Five Questions with Sara Hickman

The music business as we know it is changing in fundamental ways. This is the newest installment in a regular series of short conversations with musicians about their lives and work.

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What are you working on right now?

Recently, 5 months ago, I retired from being a musician, which I had quirkily and mindfully lived from 1977 until March 2017 (14 until 54 years old). So, working on adjusting to a very huge shift in my world.

At the beginning of this year, though, I was prepping press, radio, tv appearances, social media, website, distribution, booking dates for in-stores and performance and all the odds and ends necessary for the release of “Lifeline”, the debut album by [daughter] Lili Blessing on my label Sleeveless, which arrived March 18.

As for right this very second, I am working on collecting my ideas, stories, music, etc to create an audio book about my career, loves, goofy and serious experiences. I’ve, also, opened a B&B in Matagorda Bay (Palacios, TX) and having fun with that.

What’s surprisingly easy about it?

Since I responded with several answers to your first question, here are several answers for this one.

1) Retiring: after years of feeling a multitude of conflicting feelings about my life as a musician and how the industry and people’s buying patterns were changing, it was a relief to say, “I’m done!” What a relief! It’s great to go on a trip without three guitars! And there’s so much day to day to overseeing a music career that I just…let go. It’s made my life much more simple.  

2) Reaching out to club owners/tv/radio/press and others in my network I’ve built, I was surprised how responsive everyone was to having Lili on their show or lineup. That’s been easy (although the surrounding work around it was 24/7.) I’m incredibly grateful to all involved.

3) Over the course of several months, I went through my vast catalogue of cds, cassettes, memorabilia, posters, fan mail, contracts, licenses, photographs, touring books, press, masters...you name it…and handed it over to Rice University. They archive Houston folk musicians, so I was honored that they reached out and took my life into their hands :) This was really, really fun and interesting because I got to re-live my life in music and see how much I accomplished, the places in which I performed, the people I met, the love that complete strangers expressed in letters. I don’t know that this was easy, but I’m telling you about it because it was easy to enjoy!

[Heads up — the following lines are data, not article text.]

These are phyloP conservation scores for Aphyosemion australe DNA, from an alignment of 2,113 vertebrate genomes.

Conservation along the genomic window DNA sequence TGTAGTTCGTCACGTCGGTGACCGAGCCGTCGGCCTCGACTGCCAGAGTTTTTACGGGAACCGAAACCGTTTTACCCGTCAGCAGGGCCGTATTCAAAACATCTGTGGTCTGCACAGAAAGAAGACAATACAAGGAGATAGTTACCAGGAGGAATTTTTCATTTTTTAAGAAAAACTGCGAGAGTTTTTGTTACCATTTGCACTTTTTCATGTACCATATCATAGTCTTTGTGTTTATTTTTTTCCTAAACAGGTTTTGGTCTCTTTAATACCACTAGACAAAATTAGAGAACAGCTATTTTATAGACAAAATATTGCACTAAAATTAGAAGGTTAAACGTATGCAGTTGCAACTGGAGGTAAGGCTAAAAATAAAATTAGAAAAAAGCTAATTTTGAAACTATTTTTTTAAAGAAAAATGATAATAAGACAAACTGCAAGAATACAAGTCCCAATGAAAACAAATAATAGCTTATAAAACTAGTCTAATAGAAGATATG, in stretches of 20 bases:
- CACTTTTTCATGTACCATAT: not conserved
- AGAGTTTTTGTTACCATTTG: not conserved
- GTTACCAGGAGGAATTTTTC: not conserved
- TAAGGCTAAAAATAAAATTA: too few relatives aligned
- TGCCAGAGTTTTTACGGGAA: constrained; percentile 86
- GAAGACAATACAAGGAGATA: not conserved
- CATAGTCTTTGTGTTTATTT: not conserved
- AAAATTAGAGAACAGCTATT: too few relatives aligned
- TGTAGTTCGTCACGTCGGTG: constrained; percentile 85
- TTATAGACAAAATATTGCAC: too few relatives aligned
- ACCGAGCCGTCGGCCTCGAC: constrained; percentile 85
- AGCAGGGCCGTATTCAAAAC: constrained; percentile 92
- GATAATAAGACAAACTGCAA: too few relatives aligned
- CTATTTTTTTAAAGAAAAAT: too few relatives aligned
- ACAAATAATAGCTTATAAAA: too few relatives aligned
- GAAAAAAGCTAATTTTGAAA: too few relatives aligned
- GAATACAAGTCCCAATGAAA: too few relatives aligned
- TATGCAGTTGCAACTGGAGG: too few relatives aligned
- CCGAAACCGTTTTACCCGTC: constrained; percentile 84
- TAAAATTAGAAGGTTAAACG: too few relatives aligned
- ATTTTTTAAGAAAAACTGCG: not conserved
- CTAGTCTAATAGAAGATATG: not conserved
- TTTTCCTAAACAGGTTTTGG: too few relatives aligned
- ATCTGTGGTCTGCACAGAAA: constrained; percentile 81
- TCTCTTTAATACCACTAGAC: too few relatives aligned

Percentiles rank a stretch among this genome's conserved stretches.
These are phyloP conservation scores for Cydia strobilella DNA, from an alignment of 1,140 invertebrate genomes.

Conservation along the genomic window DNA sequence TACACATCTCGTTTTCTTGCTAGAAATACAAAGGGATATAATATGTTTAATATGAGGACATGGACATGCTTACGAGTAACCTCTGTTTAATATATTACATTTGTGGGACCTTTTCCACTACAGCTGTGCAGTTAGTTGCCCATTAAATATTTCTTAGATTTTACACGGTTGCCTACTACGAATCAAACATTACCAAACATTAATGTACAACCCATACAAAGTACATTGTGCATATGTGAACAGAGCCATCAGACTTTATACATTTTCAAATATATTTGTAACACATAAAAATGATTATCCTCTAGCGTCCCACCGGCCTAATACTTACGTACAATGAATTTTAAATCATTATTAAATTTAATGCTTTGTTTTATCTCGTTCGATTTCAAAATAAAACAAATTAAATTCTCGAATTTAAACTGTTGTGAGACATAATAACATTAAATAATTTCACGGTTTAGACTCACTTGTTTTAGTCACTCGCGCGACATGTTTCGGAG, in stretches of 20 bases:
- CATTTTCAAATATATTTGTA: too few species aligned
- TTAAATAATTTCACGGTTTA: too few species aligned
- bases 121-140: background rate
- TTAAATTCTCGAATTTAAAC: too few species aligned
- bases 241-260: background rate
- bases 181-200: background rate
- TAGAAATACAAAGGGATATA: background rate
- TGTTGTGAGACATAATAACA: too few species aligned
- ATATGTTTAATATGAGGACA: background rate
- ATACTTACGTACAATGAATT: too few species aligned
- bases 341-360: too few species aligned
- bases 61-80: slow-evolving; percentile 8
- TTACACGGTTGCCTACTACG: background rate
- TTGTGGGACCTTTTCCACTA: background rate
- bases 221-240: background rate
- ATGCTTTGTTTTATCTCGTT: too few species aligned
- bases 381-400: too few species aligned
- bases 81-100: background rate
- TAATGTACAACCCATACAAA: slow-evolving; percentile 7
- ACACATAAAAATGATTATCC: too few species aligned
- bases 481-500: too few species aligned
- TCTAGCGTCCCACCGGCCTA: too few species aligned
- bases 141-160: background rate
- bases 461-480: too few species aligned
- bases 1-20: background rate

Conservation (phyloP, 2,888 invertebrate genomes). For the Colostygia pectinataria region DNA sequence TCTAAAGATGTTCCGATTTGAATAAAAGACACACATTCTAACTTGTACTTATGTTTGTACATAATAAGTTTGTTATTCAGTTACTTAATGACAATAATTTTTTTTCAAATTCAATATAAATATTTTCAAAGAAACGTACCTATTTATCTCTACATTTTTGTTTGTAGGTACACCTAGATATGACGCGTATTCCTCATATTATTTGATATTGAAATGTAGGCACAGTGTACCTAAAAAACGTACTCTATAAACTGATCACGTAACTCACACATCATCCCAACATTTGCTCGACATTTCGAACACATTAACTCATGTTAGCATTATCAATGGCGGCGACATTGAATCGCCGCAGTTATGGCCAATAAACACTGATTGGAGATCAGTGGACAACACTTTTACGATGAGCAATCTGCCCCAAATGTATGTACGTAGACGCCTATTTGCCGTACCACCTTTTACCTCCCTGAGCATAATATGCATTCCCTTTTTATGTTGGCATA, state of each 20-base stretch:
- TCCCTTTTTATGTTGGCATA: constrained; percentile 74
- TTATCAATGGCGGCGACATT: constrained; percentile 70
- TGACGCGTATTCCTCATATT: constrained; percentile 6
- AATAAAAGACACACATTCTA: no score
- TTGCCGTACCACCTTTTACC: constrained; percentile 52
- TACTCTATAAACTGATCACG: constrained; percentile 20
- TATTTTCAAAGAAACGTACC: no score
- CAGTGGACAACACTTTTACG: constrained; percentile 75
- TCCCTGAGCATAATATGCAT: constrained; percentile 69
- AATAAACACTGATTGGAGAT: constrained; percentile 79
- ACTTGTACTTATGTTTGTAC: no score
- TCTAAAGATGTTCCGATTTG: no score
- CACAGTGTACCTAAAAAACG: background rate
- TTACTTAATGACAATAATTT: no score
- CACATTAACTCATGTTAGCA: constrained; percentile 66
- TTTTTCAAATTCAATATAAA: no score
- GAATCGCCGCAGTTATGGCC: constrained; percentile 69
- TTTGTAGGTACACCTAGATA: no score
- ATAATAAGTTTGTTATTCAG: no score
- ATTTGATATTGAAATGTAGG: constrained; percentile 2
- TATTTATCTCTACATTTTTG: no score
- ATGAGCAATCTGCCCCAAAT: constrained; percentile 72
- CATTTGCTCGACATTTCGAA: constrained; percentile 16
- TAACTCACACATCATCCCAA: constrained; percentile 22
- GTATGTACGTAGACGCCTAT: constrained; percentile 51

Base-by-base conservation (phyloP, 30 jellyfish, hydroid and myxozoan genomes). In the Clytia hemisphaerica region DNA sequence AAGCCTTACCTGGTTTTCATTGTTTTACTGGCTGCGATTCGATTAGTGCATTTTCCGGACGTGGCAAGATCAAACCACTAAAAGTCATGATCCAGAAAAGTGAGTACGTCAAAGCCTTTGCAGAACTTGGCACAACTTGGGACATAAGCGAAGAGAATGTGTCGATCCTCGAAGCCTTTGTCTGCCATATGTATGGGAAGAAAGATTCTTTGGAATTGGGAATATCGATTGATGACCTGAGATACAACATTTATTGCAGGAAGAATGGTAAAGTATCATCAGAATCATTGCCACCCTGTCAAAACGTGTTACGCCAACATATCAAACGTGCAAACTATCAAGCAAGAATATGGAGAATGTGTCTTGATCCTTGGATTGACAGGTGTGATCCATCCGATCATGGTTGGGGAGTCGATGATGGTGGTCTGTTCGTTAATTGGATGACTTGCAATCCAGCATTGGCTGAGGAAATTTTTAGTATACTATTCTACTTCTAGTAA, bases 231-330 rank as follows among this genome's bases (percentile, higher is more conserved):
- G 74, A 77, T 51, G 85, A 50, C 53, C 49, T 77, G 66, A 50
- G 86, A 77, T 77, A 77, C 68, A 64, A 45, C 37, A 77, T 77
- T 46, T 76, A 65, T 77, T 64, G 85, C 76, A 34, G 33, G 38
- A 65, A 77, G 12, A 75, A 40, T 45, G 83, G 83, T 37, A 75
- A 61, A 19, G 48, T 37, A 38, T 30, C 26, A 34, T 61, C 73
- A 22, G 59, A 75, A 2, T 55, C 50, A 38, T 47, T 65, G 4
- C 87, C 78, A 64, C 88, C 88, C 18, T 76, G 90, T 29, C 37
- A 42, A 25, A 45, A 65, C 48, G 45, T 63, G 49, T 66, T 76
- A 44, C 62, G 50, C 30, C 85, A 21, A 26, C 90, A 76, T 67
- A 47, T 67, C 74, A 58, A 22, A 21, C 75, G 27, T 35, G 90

4) Making a giant pile under and next to my desk of all the journals, books, letters, etc to compile my book has been easy! (Now, let’s hoping writing the book is just as easy.)

5) Getting the license and taxes set up for B&B business was SUPER easy. And didn’t cost hardly anything. Also, running it has been a joy, there is a  constant flow of people coming to relax, fish or go birding…so we are enjoying having it.

What’s frustrating/harder than you thought it would be?

Helping Lili on her musical path can sometimes be frustrating because, as you know, there are 1 bah-zillion musicians out there, so she’s up against a lot of others with the same dream. Because I have an “in” and, already, know a variety of people in the entertainment business, it helps me help her. However, being the single entity working on behalf of Sleeveless, it can get overwhelming and there are a lot of plates to juggle.

As for myself, I was always engaged in multiple projects. Big, big projects, whether visual or recording, I liked taking ideas, organizing the funding and these concepts a reality. But once I decided to retire, it seems like all my go got up and went. Where I used to be able to organize and lead, or jump on stage and perform for 4 hours, now I just want to lay in an hammock or make great food in the kitchen. It’s hard for me to understand how I accomplished so much when, now, I can hardly return phone calls.

Perhaps it’s menopause? It’s hard to believe I was me, if that makes sense.

What project/album from your back catalog is the most relevant today?

I suppose “Shortstop”. It, still, speaks about so many issues that are important to me (and others.) Released in 1990, the songs were pop driven, but the lyrical content concerned abortion, the death penalty, recovery from a stroke, music therapy, singing about my gay sister, people’s judgements, hostages, sexism, rape. Pretty heavy stuff that is always relevant—but these subjects were sung tucked inside the midst of love, desire, happiness and hope.
 
What’s next?

Being a mom to our youngest daughter as she finishes her senior year of high school!

Writing grants for The Colored School of Palacios, TX. I’m invested in seeing this original building become a modern day community center. It was formerly a segregated school from the 1930’s until 1967.

I have a secret project I am drawing that will be for sale in the next 6-7 months, another type of book that has to do with music, as well.

I’m co-founder of ArtSpace @ Work. We are a group of artists/musicians who teach others how to release their creativity in a fun, inspired environment, working with corporations, retreats, families, individuals in a class type environment. We come to YOU with all the supplies.

Lots of resting, working out, getting healthy!

You can learn more about Sara at her website, and hear about her time at the Congress House, including her tale of the "close bonding experience" of mixing before automated recording, in The Shopkeeper - out now on DVD & VOD by clicking here.

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  • commented 2017-09-17 15:39:28 -0700
    Very giving of herself, she was never stingy or standoffish. She brought her heart with her and gave freely. Her effervescence and playfulness made her performances a joy…
    Terry Lea

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